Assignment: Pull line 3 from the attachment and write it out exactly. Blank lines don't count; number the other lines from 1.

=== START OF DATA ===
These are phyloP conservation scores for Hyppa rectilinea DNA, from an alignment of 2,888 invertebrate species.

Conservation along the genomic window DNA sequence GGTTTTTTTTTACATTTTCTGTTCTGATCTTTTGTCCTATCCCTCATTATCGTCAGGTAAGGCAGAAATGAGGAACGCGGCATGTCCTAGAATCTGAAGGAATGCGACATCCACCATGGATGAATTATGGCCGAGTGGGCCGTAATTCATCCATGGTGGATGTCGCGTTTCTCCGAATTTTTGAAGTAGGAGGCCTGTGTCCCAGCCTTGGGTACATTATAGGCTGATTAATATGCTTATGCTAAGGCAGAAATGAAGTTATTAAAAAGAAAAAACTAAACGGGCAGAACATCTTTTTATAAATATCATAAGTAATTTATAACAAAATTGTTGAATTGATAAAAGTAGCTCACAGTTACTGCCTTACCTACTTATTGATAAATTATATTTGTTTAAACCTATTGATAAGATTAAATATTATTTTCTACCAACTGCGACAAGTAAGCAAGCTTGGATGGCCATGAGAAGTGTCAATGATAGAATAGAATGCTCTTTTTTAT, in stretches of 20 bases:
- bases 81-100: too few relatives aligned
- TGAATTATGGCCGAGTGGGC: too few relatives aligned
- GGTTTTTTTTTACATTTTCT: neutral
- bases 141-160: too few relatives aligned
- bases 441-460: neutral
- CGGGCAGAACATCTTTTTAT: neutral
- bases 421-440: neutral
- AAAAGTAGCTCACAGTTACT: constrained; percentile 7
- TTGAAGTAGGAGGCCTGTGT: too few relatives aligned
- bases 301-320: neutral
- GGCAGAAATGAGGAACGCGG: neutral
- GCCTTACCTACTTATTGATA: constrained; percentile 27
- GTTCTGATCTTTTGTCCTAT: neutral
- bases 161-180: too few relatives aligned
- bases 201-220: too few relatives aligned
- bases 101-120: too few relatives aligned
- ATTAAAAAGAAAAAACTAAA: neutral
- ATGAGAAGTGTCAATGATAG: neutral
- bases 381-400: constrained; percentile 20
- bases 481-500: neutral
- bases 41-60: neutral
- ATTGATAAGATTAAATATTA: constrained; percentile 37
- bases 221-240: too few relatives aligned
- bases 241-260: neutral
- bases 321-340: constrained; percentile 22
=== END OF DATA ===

- bases 81-100: too few relatives aligned